15/06/2015 - 16:35

Red tape threatens bush fire brigades

15/06/2015 - 16:35

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Almost 600 charities, including more than 170 bush fire brigades, have had their charitable status revoked by the national regulator.

Red tape threatens bush fire brigades
PENCIL PUSHING: Dave Gossage says the ACNC’s requirements are too onerous for time-poor volunteers. Photo: Attila Csaszar

Almost 600 charities, including more than 170 bush fire brigades, have had their charitable status revoked by the national regulator.

The financial viability of more than 170 of the state’s volunteer bush fire brigades is in doubt after they had their charitable status revoked by the Australian Charities and Not-for-profits Commission (ACNC).

More than 580 Western Australian charities have been purged from the national register of charitable organisations, including many bush fire brigades, which rely on the special status to attract donations.

In total, about 6,000 charities across Australia, out of a total 56,500, have had their charitable status revoked by the national charity regulator, effective this month.

The ACNC started cancelling official standings after it created the nation’s first searchable database of registered charities.

As part of the ‘cleaning up’ of the register, an ACNC spokesman said charities that had not submitted their 2013 and 2014 annual information status, or those that were found to be no longer operating, were told their charitable status would be revoked.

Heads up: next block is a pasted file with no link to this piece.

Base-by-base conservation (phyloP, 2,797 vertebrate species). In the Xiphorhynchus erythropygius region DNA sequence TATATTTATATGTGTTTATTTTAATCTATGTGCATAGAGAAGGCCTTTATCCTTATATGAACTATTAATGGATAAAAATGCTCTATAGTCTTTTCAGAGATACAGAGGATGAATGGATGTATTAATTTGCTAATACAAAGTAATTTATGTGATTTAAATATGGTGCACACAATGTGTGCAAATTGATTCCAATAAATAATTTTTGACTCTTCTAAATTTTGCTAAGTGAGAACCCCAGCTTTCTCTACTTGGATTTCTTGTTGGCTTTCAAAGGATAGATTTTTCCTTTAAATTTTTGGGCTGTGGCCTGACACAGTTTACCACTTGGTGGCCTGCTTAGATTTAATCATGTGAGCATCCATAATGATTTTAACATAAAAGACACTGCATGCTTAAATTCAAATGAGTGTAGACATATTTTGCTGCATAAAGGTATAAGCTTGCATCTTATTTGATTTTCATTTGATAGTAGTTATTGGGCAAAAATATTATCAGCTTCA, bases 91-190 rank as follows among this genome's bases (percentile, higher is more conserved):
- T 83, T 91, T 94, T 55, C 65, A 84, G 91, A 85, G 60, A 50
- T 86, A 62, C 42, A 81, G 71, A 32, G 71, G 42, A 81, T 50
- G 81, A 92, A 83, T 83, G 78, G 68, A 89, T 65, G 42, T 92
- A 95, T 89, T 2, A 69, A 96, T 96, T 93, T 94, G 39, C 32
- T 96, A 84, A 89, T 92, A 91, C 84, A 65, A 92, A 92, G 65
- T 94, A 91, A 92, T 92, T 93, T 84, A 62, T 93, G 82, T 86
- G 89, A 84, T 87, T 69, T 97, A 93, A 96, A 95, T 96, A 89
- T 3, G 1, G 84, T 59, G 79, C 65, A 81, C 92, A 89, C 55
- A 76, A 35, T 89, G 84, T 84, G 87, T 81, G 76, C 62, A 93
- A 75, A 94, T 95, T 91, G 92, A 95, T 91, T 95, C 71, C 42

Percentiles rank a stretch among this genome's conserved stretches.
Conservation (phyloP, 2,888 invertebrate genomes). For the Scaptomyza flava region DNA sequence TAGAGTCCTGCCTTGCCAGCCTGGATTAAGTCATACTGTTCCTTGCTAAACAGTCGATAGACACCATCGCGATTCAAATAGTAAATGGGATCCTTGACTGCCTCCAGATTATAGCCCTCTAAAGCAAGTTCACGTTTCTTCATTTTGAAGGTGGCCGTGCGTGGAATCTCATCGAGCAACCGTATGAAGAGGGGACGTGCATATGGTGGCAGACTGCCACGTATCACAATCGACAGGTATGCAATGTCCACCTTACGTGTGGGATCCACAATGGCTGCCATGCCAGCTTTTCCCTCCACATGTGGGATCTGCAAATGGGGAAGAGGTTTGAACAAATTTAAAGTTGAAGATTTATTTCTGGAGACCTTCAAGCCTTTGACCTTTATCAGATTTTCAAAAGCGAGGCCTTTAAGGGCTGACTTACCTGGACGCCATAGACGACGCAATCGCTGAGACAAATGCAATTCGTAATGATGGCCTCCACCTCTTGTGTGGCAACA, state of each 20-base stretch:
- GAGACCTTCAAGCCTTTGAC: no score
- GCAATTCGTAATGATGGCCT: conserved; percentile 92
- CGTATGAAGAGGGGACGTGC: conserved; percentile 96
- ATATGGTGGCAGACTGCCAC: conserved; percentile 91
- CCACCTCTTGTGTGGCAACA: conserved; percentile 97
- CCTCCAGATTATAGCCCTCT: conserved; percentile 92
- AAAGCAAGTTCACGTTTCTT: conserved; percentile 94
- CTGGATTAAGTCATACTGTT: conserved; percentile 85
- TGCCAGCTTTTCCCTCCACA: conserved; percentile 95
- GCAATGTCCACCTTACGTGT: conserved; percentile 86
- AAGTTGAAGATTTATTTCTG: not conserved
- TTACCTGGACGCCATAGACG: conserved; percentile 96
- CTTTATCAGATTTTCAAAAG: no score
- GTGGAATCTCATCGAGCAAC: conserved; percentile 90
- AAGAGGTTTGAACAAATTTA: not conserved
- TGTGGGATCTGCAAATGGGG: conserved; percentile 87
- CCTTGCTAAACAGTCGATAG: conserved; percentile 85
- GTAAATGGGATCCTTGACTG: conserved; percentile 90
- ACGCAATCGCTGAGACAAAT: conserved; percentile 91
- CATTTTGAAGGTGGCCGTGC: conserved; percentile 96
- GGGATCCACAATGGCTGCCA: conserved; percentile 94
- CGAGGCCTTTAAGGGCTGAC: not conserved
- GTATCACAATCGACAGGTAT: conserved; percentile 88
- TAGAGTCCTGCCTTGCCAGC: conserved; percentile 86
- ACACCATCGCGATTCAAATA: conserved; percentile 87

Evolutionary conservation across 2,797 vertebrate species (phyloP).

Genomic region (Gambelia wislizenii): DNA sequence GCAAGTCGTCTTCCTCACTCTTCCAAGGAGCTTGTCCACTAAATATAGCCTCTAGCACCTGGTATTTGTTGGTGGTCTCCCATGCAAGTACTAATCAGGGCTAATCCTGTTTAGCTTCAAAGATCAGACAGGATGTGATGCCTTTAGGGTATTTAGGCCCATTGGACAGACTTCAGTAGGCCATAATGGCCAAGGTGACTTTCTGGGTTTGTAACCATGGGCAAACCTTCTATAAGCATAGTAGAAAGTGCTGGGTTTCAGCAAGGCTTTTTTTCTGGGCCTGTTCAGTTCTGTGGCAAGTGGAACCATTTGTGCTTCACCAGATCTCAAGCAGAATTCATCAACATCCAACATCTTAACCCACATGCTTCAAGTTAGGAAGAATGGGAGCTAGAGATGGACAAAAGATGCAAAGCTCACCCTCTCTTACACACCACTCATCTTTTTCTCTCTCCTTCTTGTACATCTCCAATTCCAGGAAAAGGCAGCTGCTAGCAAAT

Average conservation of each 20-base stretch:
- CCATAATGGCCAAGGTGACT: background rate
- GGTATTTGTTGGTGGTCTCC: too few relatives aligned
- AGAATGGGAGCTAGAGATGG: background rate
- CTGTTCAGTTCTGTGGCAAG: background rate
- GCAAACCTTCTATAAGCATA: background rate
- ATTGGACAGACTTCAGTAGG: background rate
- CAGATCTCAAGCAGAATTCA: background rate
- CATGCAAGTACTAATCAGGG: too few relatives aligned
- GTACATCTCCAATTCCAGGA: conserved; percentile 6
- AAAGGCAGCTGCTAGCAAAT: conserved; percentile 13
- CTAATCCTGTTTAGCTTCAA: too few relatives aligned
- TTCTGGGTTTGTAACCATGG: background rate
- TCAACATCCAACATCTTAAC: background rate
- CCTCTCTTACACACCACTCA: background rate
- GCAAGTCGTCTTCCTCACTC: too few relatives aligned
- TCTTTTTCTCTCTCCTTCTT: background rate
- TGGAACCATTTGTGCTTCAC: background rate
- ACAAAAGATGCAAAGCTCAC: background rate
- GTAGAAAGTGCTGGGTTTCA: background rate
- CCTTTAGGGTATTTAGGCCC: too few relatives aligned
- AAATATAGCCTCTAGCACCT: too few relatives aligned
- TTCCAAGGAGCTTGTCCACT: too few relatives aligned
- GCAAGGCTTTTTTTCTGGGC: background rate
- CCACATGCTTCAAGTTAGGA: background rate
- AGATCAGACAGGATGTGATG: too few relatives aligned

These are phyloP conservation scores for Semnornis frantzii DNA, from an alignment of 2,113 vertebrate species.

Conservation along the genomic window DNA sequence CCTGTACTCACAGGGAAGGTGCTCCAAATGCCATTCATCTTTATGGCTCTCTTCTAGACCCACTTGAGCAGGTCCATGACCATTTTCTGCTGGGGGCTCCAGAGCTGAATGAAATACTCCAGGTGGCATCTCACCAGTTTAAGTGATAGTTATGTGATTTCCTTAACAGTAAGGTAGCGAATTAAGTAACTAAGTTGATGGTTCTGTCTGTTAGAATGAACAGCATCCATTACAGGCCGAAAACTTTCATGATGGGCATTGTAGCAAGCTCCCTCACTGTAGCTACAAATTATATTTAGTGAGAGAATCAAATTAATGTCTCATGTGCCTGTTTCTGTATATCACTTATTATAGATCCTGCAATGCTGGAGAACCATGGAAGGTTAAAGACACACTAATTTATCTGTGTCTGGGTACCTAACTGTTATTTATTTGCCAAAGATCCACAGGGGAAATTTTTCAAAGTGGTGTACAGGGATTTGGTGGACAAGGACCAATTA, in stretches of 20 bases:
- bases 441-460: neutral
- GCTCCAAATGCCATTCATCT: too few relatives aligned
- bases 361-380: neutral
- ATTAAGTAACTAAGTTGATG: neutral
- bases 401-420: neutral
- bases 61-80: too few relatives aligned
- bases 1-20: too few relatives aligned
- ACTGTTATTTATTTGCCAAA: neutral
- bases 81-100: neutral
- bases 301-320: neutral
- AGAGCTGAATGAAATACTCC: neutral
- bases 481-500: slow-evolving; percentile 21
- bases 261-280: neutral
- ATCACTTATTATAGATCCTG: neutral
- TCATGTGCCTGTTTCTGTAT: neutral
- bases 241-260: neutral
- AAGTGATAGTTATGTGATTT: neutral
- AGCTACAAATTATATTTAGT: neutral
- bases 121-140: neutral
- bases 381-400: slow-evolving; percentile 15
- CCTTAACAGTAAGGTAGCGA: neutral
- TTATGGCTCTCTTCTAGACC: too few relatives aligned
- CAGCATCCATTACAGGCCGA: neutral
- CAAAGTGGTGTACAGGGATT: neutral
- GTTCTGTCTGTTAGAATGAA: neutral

The ACNC has offered to fast track the re-registration process for any charities that request reinstatement.

However, Association of Volunteer Bush Fire Brigades of WA vice-president, Dave Gossage, told Business News complying with ACNC regulations was too hard.

“The amount of red tape and paperwork we had to go to as volunteers … it’s just too complex and time consuming and unreasonable,” Mr Gossage said.

He said ACNC requirements effectively doubled the workload for time-poor volunteers who were already frustrated by various administrative responsibilities.

“When I go around the state, the common whinge that I get is that between the local, state and federal government, the amount of paperwork we’ve got to do is getting overwhelming,” he said.

“We’ve got bureaucracy being brought in to tick a box basically, and the reality is they don’t see the long-term consequence of that.

“It makes the bureaucrats’ job easy, but they don’t understand ... you’ll end up with volunteers just chucking in the towel, saying there’s too much paperwork.”

Mr Gossage said he was concerned bush fire brigades would miss out on vital charitable donations that complemented activities such as fighting fires, which are paid for in part by funding from the state emergency services levy.

“The businesses that traditionally may have supported bush fire brigades and got that tax concession may not support them anymore,” he said.

Depending on a brigade’s location, Mr Gossage said, between 10 and 50 per cent of day-to-day activities such as community and school education visits and prescribed burning activities were funded by charitable donations.

“There was a 10.3 per cent emergency services levy increase this year but none of it’s been seen by the volunteers on the ground; that increase is going into the state government’s daily administrative costs. That’s why we are still having to fundraise,” he said.

 

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